6 Ways to Protect Your Workers During Manual Tank Gauging
Business Solutions Workers involved in manual tank gauging and sampling at oil and gas extraction sites face real danger. Here's what employers can do to help them.
Employers in the oil and gas industry know that keeping workers safe on the job isn't easy. Workers at extraction sites can be exposed to toxic vapors, oxygen-deficient atmospheres, and even fires and explosions when opening tank hatches. Because this task can result in the release of high concentrations of hydrocarbon gases and vapors, it can lead to loss of consciousness or even death. The good news is that there are ways to make a day on the job safer:
1. Increase worker distance
Use alternative tank gauging and sampling procedures to let workers monitor tank fluid levels and take samples without opening the tank hatch.
2. Sampling ports
Retrofit existing tanks with sampling ports to minimize worker exposure to hydrocarbon gases and vapors. By eliminating the need to routinely open thief hatches to sample, these sampling taps should also minimize the need for workers to access the top of tanks.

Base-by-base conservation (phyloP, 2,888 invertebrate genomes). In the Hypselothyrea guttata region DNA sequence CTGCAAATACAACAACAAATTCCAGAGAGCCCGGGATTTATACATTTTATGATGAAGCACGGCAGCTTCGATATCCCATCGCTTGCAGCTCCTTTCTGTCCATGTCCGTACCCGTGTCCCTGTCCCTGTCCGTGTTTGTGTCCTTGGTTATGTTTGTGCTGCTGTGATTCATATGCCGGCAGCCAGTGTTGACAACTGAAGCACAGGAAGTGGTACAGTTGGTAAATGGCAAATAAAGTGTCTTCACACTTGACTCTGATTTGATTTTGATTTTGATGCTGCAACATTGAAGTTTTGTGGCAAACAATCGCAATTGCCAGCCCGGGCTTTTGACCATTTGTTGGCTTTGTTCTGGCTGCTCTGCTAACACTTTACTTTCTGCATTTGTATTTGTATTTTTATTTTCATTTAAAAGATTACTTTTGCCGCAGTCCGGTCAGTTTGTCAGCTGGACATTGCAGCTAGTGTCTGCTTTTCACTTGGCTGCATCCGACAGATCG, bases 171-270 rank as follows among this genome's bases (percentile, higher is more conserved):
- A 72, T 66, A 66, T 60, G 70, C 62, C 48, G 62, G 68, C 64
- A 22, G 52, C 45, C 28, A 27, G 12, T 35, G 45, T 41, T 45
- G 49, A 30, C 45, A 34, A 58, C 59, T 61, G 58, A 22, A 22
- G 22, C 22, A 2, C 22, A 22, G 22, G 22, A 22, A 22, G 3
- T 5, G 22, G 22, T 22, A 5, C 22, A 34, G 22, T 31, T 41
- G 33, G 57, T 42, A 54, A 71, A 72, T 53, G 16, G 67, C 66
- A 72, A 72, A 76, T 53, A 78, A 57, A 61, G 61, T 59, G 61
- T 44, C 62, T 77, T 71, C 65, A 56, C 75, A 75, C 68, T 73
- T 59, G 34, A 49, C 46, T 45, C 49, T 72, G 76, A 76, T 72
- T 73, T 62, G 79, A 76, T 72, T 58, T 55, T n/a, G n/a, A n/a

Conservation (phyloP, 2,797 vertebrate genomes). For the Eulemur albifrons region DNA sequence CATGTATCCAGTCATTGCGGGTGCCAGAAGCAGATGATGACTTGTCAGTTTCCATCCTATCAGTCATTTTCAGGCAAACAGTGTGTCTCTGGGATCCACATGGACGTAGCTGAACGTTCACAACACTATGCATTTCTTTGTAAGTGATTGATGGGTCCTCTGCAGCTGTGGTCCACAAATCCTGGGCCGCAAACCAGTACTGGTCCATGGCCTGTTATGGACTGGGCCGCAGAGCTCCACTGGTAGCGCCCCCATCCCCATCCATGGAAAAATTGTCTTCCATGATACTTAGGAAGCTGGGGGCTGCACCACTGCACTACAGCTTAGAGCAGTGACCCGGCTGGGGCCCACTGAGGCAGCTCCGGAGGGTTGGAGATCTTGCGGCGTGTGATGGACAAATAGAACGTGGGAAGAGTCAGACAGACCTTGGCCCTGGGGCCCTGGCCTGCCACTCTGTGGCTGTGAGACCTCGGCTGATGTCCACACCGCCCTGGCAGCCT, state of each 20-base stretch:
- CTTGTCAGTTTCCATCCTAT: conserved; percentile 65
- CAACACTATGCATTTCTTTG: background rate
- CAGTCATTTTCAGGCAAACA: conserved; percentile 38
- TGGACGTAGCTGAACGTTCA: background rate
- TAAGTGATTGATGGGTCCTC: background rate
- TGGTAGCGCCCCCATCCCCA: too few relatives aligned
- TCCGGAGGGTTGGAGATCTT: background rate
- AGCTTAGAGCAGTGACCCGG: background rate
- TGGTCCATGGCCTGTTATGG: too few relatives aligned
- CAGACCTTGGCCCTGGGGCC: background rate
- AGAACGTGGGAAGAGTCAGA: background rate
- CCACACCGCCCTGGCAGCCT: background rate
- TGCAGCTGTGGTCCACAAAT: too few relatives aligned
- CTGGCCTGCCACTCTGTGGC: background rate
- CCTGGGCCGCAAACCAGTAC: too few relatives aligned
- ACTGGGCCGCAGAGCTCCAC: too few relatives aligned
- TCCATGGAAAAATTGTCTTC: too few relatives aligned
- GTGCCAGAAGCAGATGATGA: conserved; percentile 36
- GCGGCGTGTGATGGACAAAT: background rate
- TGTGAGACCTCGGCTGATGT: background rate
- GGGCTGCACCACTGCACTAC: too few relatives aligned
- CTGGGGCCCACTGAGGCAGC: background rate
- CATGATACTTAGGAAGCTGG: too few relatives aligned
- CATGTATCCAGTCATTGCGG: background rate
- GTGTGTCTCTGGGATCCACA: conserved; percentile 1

3. Pressure indicators
Install pressure indicators to provide a visual indicator of tank pressures and potential hazards. By showing workers the pressure in the tank, these allow a trained worker to follow appropriate procedures, such as actuating a blowdown valve, venting gas to a flare or using respiratory protection.
4. Industrial hygiene
Assess workers' exposure to hydrocarbons and other contaminants. Consult an occupational safety and health professional certified in industrial hygiene to make sure the right air-sampling strategy is used.
5. Update languages
Provide training in a language employees understand so they know the hazards associated with opening tanks. Post signs at access stairs, catwalks and tanks to alert workers about precautions that need to be taken, as well as the risks they face.
6. Reinforce training
Make sure workers are trained on correctly and consistently using calibrated multi-gas and oxygen monitors that measure percent lower explosive limit and oxygen concentration.